Wednesday, December 21, 2005

Purbeck - Barcode cliff, coloured by Liberty'sThat last post wasn't really very good, was it?


In a bid to make amends (well, bump it down the screen a bit), here's some other stuff.

Via docman on Flickr I found this family name site. It tells you where the Jones's live, and shows clustering of names. Of course, it does only apply in Holland, and my knowledge of Netherlandese geography doesn't quite extend to being able to place Amsterdam (but I know Rotterdam is nearly at the border), so I can't get much information from it, other than the joy of discovering that there are 219 people or households (I don't know, I can't read Dutch) call with the surname Jones.

Bizarrely there are 3 households with the surname French (just think about it for a while). There are six Yorks, 15 Cornwalls and 39 Londons. There are 77 Bakers but no Butchers.

And it's quite odd, picking surnames at random from either side of the family brings up 900-ish each time.

Anyone else see that Story of God thing on Sunday? As my brother and I err on the side of science, we both watched it (having earlier managed to watch Songs of Praise. General lethargy, you understand, mixed with Christmas carols. But who on earth [or indeed in heaven above] decided that having Diane Louise Jordan reading out a scripted "Wow" was a suitable introduction to the programme?). It was quite good other than my brother's flatmate sticking an oar in to tell us to read "Angels and Demons" if we want to know more.

I know enough of what the bored and boring people on the Tube read to know that that is a Dan Brown book. As in the creator of highly formulaic, near sci-fi, badly written dross? I haven't read the book, but I've read the back cover and a small section of the Da Vinci Code, which was enough to realise that reading Benelyn ads on the Tube is likely to be more interesting, more stimulating and more informative.

Which reminds me of a couple of other things. Two firsts: one I nearly considered changing carriage last night due to a voracious mutterer. Imagine Father Jack as portrayed by a biochemistry researcher (you know, the same otherworldliness as botanists and geologists, but who literally don't get out as much), ranting about tax and with frequent use of the "cumth". I think he was intending something stronger but couldn't quite remember how to say it. But I didn't in the end, and he disappeared off to pound the side of the train as it pulled out.

The second was reading Metro. Having so far failed to notice were this are distributed (I only seem to be handed free copies of the Guardian). I can't remember what the cover story was about, but it was done so virulently that not even the Times would stoop so low. Further in, and it's ranting about various things, as well as managing to have two items on the same page saying the same thing (a technique I noticed the Guardian doing recently). By the time Victoria came, I was glad of the crowds denying me the space to read it. I put it down, and the guy opposite asks for it, reads it, and gets off the train further down the line still avidly reading it. he obviously found the soduku, as there's nothing else in there which could possibly have held his attention for so long.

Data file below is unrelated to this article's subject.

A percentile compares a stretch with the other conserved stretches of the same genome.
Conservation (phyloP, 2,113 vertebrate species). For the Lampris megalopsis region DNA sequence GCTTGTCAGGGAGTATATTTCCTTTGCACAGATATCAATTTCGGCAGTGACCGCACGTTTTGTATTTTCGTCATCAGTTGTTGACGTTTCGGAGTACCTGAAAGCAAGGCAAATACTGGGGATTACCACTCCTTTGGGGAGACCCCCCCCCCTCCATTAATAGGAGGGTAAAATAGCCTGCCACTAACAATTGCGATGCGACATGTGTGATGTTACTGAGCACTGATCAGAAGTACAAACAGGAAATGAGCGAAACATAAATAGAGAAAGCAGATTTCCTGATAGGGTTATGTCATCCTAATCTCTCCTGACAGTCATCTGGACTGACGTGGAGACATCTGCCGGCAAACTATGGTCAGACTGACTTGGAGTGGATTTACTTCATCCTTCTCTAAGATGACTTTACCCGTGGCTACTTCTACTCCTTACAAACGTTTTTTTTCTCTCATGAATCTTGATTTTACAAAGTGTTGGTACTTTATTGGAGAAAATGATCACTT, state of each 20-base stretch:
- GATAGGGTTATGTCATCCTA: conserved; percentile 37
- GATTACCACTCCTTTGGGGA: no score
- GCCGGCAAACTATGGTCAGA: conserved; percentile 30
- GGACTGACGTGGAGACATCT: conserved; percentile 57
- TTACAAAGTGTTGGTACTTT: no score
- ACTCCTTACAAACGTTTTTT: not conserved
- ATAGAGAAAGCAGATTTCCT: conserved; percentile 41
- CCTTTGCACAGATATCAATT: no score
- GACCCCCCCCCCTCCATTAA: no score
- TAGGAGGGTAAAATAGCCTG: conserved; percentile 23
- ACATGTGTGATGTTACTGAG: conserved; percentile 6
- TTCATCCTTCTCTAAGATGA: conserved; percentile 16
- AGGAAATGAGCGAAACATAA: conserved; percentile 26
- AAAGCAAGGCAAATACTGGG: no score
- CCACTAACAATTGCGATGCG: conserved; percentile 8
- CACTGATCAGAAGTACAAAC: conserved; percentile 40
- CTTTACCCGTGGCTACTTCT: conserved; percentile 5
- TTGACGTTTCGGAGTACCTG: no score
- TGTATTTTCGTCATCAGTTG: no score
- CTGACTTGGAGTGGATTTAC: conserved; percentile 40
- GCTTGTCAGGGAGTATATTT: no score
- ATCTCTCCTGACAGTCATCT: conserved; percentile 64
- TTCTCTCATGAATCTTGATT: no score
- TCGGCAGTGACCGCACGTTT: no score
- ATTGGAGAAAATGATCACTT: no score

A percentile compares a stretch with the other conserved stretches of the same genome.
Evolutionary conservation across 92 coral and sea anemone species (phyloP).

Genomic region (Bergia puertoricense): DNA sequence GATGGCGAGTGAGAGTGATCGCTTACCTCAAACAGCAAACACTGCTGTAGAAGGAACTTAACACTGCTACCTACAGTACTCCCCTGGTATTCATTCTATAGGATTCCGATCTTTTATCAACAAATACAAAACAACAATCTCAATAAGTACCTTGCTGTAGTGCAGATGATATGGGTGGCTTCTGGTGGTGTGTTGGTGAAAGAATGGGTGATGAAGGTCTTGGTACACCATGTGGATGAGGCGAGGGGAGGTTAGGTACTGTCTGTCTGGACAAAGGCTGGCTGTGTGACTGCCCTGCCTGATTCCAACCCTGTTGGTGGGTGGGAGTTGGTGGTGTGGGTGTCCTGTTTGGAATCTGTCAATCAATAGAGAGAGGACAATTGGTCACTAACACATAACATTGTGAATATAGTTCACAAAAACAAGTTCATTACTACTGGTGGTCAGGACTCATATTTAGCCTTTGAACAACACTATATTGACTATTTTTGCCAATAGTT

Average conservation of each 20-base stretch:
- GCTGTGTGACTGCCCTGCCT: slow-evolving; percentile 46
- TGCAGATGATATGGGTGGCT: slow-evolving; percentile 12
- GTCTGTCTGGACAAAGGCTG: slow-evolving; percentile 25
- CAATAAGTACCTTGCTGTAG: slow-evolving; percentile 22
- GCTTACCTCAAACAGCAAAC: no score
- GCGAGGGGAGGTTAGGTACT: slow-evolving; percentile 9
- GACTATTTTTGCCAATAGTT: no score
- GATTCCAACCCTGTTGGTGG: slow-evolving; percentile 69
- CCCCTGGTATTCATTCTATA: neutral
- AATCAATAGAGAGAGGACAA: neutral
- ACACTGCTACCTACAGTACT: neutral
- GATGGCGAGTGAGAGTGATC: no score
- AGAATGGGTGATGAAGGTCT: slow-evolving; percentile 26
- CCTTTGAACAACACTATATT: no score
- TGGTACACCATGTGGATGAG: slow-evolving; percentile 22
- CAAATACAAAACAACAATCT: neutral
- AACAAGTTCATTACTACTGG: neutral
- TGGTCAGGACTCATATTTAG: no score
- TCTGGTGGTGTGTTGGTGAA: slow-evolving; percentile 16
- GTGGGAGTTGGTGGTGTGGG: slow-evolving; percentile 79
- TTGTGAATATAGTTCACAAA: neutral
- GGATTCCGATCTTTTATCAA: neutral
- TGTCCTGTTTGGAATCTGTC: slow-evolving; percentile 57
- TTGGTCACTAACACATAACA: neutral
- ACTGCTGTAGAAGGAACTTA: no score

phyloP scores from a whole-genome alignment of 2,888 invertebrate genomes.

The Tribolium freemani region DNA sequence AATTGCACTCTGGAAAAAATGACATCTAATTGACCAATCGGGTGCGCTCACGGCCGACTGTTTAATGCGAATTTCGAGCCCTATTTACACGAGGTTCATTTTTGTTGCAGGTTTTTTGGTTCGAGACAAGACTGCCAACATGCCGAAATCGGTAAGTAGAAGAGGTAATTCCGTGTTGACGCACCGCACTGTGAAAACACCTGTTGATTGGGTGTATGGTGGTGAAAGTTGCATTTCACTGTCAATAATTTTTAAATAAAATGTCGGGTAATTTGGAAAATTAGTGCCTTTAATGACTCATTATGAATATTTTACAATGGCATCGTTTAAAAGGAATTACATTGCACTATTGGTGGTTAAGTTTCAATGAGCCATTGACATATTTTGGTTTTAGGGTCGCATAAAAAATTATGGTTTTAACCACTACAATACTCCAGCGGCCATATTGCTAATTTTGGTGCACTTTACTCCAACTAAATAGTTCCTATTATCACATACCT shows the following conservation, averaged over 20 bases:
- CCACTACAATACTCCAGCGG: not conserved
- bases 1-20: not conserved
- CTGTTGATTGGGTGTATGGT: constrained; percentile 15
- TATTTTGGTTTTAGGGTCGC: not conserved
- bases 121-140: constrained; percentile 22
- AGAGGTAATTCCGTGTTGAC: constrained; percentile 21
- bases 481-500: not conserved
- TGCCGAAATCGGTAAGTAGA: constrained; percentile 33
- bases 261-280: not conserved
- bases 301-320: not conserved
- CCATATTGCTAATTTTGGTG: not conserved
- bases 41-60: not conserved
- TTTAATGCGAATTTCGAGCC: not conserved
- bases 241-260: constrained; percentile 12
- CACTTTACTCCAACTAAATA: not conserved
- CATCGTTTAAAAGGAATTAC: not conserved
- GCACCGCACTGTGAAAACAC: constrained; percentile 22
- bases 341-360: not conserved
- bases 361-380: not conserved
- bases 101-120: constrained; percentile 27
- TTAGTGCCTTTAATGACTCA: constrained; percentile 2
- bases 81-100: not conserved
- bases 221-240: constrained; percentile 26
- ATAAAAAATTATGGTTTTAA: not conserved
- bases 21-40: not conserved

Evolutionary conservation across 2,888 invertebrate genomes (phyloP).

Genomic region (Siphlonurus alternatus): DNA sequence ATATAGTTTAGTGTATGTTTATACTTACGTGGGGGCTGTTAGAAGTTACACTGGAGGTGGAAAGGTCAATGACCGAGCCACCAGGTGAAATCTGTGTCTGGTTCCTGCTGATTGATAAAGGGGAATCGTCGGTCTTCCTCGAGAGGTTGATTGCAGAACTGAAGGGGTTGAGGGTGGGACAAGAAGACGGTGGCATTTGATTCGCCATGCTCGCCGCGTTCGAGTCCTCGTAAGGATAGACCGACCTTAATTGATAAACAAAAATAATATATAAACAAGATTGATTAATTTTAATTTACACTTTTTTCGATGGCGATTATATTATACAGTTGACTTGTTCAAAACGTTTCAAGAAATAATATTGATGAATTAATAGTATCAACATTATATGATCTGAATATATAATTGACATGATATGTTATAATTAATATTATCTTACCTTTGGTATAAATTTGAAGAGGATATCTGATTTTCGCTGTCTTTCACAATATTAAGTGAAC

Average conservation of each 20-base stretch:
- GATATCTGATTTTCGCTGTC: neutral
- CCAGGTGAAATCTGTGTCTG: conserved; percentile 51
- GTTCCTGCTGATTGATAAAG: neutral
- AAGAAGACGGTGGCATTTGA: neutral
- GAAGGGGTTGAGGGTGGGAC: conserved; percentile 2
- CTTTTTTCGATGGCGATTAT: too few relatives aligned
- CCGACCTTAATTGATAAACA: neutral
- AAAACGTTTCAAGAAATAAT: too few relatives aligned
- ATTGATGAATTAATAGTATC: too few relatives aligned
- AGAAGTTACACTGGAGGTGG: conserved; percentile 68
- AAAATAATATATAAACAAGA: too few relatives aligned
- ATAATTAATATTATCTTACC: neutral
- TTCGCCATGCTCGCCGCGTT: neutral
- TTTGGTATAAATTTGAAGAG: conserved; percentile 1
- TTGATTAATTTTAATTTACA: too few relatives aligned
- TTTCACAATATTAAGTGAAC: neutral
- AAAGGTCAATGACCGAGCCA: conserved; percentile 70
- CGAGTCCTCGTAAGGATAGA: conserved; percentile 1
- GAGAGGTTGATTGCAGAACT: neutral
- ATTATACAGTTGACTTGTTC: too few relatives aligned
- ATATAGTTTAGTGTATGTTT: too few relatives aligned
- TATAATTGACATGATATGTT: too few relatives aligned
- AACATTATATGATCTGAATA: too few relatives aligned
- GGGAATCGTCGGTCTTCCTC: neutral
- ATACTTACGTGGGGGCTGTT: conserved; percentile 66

Anyway, back to God (and I don't mean the town). The BBC's favourite moustache, Robert Winston, was interviewing creationists, and these dappy people have made a museum to educate people about it, using displays which seem like a pastiche of 1930s stuff (which I suspect was outdated at the time), so showing small children riding a stegosaurus. Ok, so riding is a minor exaggeration, and maybe it wasn't a stegosaurus, but the general theme was people crowbarring the fossil record into Genesis, because Genesis says it happened this way, so even the stuff Genesis didn't quite cover has to fit in somewhere, and obviously Texans are the best placed people to work that sort of stuff out (remind me again, on which day did He create mitochondria?). Once again, they might not have been Texans, as any thick, misguided Southern Americans will do.

Anyway, they had RW and random bible-abuser (well, they are called bible-bashers) being interviewed on one-oh-six-point-two aitch-aye-cee-kay radio, by someone who could well have been the creationist's brother in law (he hadn't quite understood the concept of bias, but then he didn't appear to understand much). The two interviewees are exchanging views, but it's obvious the creationist is losing; he resorts to ranting about being denigrated, accusing RW of all manner of ills. RW noticeably hasn't thus far, which makes it all the funnier. Except, I know, that somewhere listening to the exchange will be people nodding and saying things like "Amen to that brother" (who says clichés are dead?).

All they're doing is hearing the accusations of some heinous crime, and agreeing with it. It also surprises me when I hear American debates that debating consists largely of accusing the opposition of doing anything which sounds bad, whether it's true or not. They work on the principle that mud sticks. They make the improbable into a mantra, and so it must be true, otherwise people wouldn't keep saying it would they?

It's so childish, and regrettably, so apparently effective.

Anyway, after all this, and a mutual bout of "remind me never to move to America, or at least the non-coastal bits", we both did other things (him Foo Fightersing, me Flickring. I know more FF songs than he does. I own more FF cds than he does, and I've only got one).

And then he forwarded me this.



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